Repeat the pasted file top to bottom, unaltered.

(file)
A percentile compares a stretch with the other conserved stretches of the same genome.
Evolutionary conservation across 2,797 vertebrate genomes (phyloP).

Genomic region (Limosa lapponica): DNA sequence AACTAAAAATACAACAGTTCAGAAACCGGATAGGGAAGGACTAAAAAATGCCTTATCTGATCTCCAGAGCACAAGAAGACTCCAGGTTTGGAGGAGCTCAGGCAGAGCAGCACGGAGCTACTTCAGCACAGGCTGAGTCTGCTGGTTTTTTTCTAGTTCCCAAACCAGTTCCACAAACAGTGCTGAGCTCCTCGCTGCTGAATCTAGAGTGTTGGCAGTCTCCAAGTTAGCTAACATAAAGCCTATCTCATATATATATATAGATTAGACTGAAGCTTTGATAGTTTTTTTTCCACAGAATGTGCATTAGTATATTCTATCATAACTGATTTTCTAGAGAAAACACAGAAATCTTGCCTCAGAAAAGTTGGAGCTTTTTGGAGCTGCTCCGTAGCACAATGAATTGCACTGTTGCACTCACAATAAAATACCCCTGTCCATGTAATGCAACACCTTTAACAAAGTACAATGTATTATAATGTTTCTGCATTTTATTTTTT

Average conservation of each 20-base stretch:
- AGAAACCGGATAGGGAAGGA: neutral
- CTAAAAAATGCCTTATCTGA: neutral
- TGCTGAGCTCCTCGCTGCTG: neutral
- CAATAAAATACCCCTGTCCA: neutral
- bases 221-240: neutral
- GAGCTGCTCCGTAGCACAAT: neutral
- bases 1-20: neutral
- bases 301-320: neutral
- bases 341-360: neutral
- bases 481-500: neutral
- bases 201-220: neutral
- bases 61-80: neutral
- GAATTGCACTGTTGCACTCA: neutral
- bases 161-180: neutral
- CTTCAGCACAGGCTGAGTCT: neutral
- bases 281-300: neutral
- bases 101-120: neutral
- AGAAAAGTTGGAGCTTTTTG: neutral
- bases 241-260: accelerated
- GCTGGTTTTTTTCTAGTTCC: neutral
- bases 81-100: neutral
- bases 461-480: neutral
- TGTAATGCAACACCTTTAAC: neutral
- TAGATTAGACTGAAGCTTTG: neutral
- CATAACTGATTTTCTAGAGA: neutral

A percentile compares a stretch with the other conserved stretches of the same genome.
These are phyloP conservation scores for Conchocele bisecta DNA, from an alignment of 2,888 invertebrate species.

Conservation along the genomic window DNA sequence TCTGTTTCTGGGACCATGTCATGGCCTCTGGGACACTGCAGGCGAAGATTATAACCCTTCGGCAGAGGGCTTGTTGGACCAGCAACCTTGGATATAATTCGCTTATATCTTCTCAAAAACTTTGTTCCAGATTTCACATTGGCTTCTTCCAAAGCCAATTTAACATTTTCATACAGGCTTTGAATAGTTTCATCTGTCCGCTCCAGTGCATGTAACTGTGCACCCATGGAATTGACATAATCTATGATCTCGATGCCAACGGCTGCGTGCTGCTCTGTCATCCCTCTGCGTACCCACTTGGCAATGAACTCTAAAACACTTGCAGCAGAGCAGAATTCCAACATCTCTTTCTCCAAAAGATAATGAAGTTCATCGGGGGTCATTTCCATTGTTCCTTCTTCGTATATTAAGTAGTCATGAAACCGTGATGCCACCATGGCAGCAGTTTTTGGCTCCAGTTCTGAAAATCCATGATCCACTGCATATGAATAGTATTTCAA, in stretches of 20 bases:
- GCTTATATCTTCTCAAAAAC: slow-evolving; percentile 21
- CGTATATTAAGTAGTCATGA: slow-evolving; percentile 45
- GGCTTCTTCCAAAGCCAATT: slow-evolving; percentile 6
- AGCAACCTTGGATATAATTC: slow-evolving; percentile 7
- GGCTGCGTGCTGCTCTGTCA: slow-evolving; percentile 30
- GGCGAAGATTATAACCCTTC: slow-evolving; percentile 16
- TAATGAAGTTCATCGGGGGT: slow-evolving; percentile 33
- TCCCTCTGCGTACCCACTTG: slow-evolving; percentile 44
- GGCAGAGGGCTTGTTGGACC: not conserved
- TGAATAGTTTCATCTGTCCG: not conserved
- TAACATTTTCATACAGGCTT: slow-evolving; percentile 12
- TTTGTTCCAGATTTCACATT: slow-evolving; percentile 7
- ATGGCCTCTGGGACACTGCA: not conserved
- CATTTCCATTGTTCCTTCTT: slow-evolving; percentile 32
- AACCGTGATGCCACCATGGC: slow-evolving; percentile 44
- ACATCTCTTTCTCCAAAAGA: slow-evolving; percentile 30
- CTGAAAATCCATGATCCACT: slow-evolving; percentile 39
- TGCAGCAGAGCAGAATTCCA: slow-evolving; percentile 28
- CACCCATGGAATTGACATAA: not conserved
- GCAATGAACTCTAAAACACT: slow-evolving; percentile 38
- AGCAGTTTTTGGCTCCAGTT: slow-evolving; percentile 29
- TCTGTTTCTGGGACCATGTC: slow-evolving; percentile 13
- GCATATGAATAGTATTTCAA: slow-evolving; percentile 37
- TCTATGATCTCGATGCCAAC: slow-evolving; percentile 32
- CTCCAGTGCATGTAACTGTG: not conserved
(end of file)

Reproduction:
A percentile compares a stretch with the other conserved stretches of the same genome.
Evolutionary conservation across 2,797 vertebrate genomes (phyloP).

Genomic region (Limosa lapponica): DNA sequence AACTAAAAATACAACAGTTCAGAAACCGGATAGGGAAGGACTAAAAAATGCCTTATCTGATCTCCAGAGCACAAGAAGACTCCAGGTTTGGAGGAGCTCAGGCAGAGCAGCACGGAGCTACTTCAGCACAGGCTGAGTCTGCTGGTTTTTTTCTAGTTCCCAAACCAGTTCCACAAACAGTGCTGAGCTCCTCGCTGCTGAATCTAGAGTGTTGGCAGTCTCCAAGTTAGCTAACATAAAGCCTATCTCATATATATATATAGATTAGACTGAAGCTTTGATAGTTTTTTTTCCACAGAATGTGCATTAGTATATTCTATCATAACTGATTTTCTAGAGAAAACACAGAAATCTTGCCTCAGAAAAGTTGGAGCTTTTTGGAGCTGCTCCGTAGCACAATGAATTGCACTGTTGCACTCACAATAAAATACCCCTGTCCATGTAATGCAACACCTTTAACAAAGTACAATGTATTATAATGTTTCTGCATTTTATTTTTT

Average conservation of each 20-base stretch:
- AGAAACCGGATAGGGAAGGA: neutral
- CTAAAAAATGCCTTATCTGA: neutral
- TGCTGAGCTCCTCGCTGCTG: neutral
- CAATAAAATACCCCTGTCCA: neutral
- bases 221-240: neutral
- GAGCTGCTCCGTAGCACAAT: neutral
- bases 1-20: neutral
- bases 301-320: neutral
- bases 341-360: neutral
- bases 481-500: neutral
- bases 201-220: neutral
- bases 61-80: neutral
- GAATTGCACTGTTGCACTCA: neutral
- bases 161-180: neutral
- CTTCAGCACAGGCTGAGTCT: neutral
- bases 281-300: neutral
- bases 101-120: neutral
- AGAAAAGTTGGAGCTTTTTG: neutral
- bases 241-260: accelerated
- GCTGGTTTTTTTCTAGTTCC: neutral
- bases 81-100: neutral
- bases 461-480: neutral
- TGTAATGCAACACCTTTAAC: neutral
- TAGATTAGACTGAAGCTTTG: neutral
- CATAACTGATTTTCTAGAGA: neutral

A percentile compares a stretch with the other conserved stretches of the same genome.
These are phyloP conservation scores for Conchocele bisecta DNA, from an alignment of 2,888 invertebrate species.

Conservation along the genomic window DNA sequence TCTGTTTCTGGGACCATGTCATGGCCTCTGGGACACTGCAGGCGAAGATTATAACCCTTCGGCAGAGGGCTTGTTGGACCAGCAACCTTGGATATAATTCGCTTATATCTTCTCAAAAACTTTGTTCCAGATTTCACATTGGCTTCTTCCAAAGCCAATTTAACATTTTCATACAGGCTTTGAATAGTTTCATCTGTCCGCTCCAGTGCATGTAACTGTGCACCCATGGAATTGACATAATCTATGATCTCGATGCCAACGGCTGCGTGCTGCTCTGTCATCCCTCTGCGTACCCACTTGGCAATGAACTCTAAAACACTTGCAGCAGAGCAGAATTCCAACATCTCTTTCTCCAAAAGATAATGAAGTTCATCGGGGGTCATTTCCATTGTTCCTTCTTCGTATATTAAGTAGTCATGAAACCGTGATGCCACCATGGCAGCAGTTTTTGGCTCCAGTTCTGAAAATCCATGATCCACTGCATATGAATAGTATTTCAA, in stretches of 20 bases:
- GCTTATATCTTCTCAAAAAC: slow-evolving; percentile 21
- CGTATATTAAGTAGTCATGA: slow-evolving; percentile 45
- GGCTTCTTCCAAAGCCAATT: slow-evolving; percentile 6
- AGCAACCTTGGATATAATTC: slow-evolving; percentile 7
- GGCTGCGTGCTGCTCTGTCA: slow-evolving; percentile 30
- GGCGAAGATTATAACCCTTC: slow-evolving; percentile 16
- TAATGAAGTTCATCGGGGGT: slow-evolving; percentile 33
- TCCCTCTGCGTACCCACTTG: slow-evolving; percentile 44
- GGCAGAGGGCTTGTTGGACC: not conserved
- TGAATAGTTTCATCTGTCCG: not conserved
- TAACATTTTCATACAGGCTT: slow-evolving; percentile 12
- TTTGTTCCAGATTTCACATT: slow-evolving; percentile 7
- ATGGCCTCTGGGACACTGCA: not conserved
- CATTTCCATTGTTCCTTCTT: slow-evolving; percentile 32
- AACCGTGATGCCACCATGGC: slow-evolving; percentile 44
- ACATCTCTTTCTCCAAAAGA: slow-evolving; percentile 30
- CTGAAAATCCATGATCCACT: slow-evolving; percentile 39
- TGCAGCAGAGCAGAATTCCA: slow-evolving; percentile 28
- CACCCATGGAATTGACATAA: not conserved
- GCAATGAACTCTAAAACACT: slow-evolving; percentile 38
- AGCAGTTTTTGGCTCCAGTT: slow-evolving; percentile 29
- TCTGTTTCTGGGACCATGTC: slow-evolving; percentile 13
- GCATATGAATAGTATTTCAA: slow-evolving; percentile 37
- TCTATGATCTCGATGCCAAC: slow-evolving; percentile 32
- CTCCAGTGCATGTAACTGTG: not conserved